Court affirms conviction of ex-DuPage forest district IT director

  • David Tepper

    David Tepper

Updated 9/30/2016 4:51 PM

A former DuPage County Forest Preserve District IT director must now serve a 180-day jail sentence after the Second District Appellate Court of Illinois affirmed his conviction on unlawful participation and official misconduct charges.

DuPage Judge Liam Brennan on Friday ordered David Tepper, 52, to turn himself in to DuPage County jail on Oct. 11. Tepper also was ordered to pay $104,572 in court costs and fines. He has remained free pending the Appellate Court's ruling.


"I would like to thank the Appellate Court for their extremely thorough and detailed review of (Tepper's) case," DuPage County State's Attorney Robert Berlin said in a written statement. "The Appellate Court's decision affirms our contention, plain and simple, that (Tepper) took advantage of his position with the forest preserve to line his pockets with more than $80,000 of ill-gotten gains."

Tepper's October 2015 conviction was based on allegations that as an employee of the forest preserve district he gained authorization from the district to enter into a contract with USA Digital without informing the district's board that he also worked for USA Digital.

Once the contract was agreed upon by both parties, Tepper collected roughly $80,000 from USA Digital as a commission fee.

In his appeal, Tepper first argued that the trial court erred in that a conviction of the offense of unlawful participation could not be based on an omission of fact -- Tepper's failure to inform the district that he also worked for USA Digital -- but rather would have to be based on concrete actions taken by Tepper to deceive.

Tepper also argued that his employment with USA Digital did not constitute an intent to defraud the forest preserve because there was no financial loss to the district. In fact, Tepper argued, the district received the services for which it contracted.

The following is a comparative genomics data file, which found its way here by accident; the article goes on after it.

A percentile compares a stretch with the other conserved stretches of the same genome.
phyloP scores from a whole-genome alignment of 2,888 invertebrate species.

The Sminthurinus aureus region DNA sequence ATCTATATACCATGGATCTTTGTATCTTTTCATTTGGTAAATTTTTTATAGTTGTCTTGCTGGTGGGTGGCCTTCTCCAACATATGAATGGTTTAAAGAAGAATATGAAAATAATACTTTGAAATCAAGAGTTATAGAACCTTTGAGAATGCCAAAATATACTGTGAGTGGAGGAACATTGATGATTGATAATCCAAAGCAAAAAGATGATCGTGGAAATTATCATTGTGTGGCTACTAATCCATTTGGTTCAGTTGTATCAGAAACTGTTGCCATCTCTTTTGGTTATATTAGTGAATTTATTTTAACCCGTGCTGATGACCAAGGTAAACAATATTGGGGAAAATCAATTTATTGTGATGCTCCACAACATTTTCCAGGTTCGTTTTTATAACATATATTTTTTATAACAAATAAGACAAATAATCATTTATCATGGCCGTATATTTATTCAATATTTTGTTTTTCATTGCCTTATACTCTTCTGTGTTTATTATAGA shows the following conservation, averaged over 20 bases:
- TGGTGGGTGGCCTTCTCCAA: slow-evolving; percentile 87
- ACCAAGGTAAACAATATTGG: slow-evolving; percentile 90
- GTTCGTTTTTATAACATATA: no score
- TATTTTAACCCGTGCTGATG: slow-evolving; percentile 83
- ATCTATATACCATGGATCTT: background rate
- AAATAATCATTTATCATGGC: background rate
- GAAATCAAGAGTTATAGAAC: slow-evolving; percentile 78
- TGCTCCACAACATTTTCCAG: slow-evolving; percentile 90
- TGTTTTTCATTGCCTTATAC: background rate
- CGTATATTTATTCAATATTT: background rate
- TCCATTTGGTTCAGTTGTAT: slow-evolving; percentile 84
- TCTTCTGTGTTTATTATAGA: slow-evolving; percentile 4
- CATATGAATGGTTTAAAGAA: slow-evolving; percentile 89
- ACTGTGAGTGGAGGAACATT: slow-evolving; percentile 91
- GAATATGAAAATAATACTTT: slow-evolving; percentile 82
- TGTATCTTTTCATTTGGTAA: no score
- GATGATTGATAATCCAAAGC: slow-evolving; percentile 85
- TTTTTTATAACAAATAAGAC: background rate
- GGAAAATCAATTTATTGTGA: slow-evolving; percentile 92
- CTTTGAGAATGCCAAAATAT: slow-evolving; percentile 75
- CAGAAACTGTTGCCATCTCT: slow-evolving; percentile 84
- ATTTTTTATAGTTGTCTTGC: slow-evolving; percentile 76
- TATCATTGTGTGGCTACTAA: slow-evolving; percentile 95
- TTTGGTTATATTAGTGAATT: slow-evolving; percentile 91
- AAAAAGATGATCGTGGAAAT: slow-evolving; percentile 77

In addressing Tepper's first argument, the Appellate Court found his deception was carried out in large part by his silence about his employment at USA Digital. The Appellate Court found that "like speech, silence can be intentionally misleading" and that intentional silence was an action purposely taken by Tepper.

In regard to Tepper's second argument, the Appellate Court found that an entity need not suffer a financial loss to be the victim of a crime. The Appellate Court stated in its decision that it cannot be said "as a practical matter that the district suffered no loss here" noting that Tepper's actions caused the district to suffer "the diminished opportunity to obtain a more financially favorable contract" and that it "lost control over to whom the money was paid."

Article Comments
Guidelines: Keep it civil and on topic; no profanity, vulgarity, slurs or personal attacks. People who harass others or joke about tragedies will be blocked. If a comment violates these standards or our terms of service, click the X in the upper right corner of the comment box. To find our more, read our FAQ.